As the troubled Tisbury emergency services facility finally nears completion, the town selectmen were frustrated this week to learn of additional charges to a project already over budget.

On Tuesday emergency services facility building committee chairman Joe Tierney told selectmen that the town owed the architectural firm and project manager HKT an additional $21,000 for work related to problems with the building’s envelope. Selectman Tristan Israel reacted less than favorably.

“My issue to be quite blunt is that we paid HKT to watch our building and they want more money,” he said.

“When things started going bad with the envelope they had to do additional investigation,” Mr. Tierney explained.

Selectmen provisionally approved the amount pending approval from town administrator John Bugbee, who was absent. On Wednesday Mr. Bugbee said he would give the request a careful review.

“Through the course of this construction project HKT has felt like they’ve had to go far beyond what would normally be expected of them if this was a typical project, therefore they submitted a bill for additional services, meaning services rendered outside of the contract and services that they didn’t budget for but that they provided based on the way the project went. So we’ve been negotiating with them on what we think those additional services are worth. Last night the selectmen discussed a number but it’s still kind of up for debate,” Mr. Bugbee said.

“It has been a bone of contention in that I think the town has some serious concerns about paying for bills that they were not aware of up front and were handed to them after the work had been done. That’s why we have to sit down and discuss the bills rather than just paying them outright. What I’m going to do is go back through the numbers, take my pencil to it and go back to HKT and see if they’re amenable to the number that I come up with.”

While Mr. Bugbee was unable to provide an exact figure on Wednesday, he said the building’s original $7.38 million budget had likely grown closer to $7.6 million.

Two weeks ago selectmen approved over $70,000 in change orders to the building, including money to raise a manhole cover that had been paved over. Those funds came from a line item for sewering in the building’s budget that was $100,000 under budget. In October selectmen voted to assess general contractor Seaver Construction of Woburn $18,162.50 for damages and delays in the project.

On Tuesday Mr. Tierney reassured selectmen that the building, originally scheduled to be completed in July, would be finished in at least a month.

“I did a tour about a week ago and I know we’ve had our issues but it’s a very impressive building, and in the end we’ll have a facility that we’re very proud of,” said Mr. Israel.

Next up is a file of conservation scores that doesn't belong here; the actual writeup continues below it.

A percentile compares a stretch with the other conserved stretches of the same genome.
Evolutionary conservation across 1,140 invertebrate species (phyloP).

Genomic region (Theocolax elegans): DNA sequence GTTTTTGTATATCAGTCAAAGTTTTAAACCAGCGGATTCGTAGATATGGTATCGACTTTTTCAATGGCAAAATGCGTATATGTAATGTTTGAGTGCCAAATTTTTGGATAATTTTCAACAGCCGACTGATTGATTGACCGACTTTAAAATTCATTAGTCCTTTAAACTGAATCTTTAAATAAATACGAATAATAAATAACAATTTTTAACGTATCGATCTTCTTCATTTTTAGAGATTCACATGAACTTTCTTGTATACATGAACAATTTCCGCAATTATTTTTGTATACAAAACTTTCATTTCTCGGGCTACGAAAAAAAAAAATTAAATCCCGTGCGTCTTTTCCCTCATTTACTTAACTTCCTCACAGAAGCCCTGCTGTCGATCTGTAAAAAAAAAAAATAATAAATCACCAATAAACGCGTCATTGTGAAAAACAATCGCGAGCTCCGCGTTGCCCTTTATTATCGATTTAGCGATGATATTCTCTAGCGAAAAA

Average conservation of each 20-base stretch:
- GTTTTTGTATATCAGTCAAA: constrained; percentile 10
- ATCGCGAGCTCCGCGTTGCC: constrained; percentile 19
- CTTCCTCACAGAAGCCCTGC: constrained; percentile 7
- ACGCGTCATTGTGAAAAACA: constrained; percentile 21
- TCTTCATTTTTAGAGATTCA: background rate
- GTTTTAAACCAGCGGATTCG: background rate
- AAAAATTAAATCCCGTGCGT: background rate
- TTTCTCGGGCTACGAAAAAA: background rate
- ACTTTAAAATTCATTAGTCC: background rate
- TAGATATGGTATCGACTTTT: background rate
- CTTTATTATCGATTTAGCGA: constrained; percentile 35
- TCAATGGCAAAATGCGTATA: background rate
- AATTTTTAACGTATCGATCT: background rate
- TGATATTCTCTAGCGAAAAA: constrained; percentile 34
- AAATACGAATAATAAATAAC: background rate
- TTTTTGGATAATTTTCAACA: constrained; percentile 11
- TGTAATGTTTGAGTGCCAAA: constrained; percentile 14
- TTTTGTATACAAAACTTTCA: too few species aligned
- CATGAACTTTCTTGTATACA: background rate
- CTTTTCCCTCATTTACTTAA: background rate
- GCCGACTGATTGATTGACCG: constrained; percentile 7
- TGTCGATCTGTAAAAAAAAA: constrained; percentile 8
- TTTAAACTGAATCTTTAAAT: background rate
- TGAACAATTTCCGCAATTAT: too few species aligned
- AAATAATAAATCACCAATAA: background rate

In other business, selectmen were asked to sponsor a grant application from the Martha’s Vineyard Film Society to the National Endowment for the Arts. Film society president Richard Paradise is hoping to build a new state-of-the-art, 190-seat theatre off Beach Road in a building planned by developer Sam Dunn. The project is under review by the Martha’s Vineyard Commission.

Mr. Israel declined to support the grant application without first hearing from Mr. Paradise in person.

“I think what Richard does is great and I’m all for supporting a nonprofit effort,” Mr. Israel said. “I’m not sure that at this time I’m supportive of the location and scope of that center.”

Mr. Bugbee said this week that the grant, which would be for between $25,000 to $100,000 would only go to support the society and would not be able to be used for the construction of the theatre itself.

Selectmen also heard from Sandy Pachico, a commercial fisherman, who expressed his frustration with current commercial scallop regulations. The regulations restrict a single boat to two permit holders each taking their daily limit. Mr. Pachico would like to amend the regulations to allow one boat to allow four permit holders land to their daily limit in separate trips. He said as the regulations are currently written he would need to buy another boat for his family members to go out scalloping on the same day.

Shellfish committee chairman Steve Bacelli said the regulation is in place for a reason.

“All our regulations are tied into some kind of conservation or control as to what comes out of the pond,” he said. “You say what’s the difference if four boats get one limit or one boat gets four. That’s not much of a difference. The difference comes on the other end. Because now you’re allowing those same four boats to get quadruple limits. That’s an extra 24 bushels a day, 120 bushels a week. That’s just if four boats do it. In my opinion that’s a lot of stuff coming out of a small pond.”

Selectmen voted to hold a public hearing on the matter on March 20.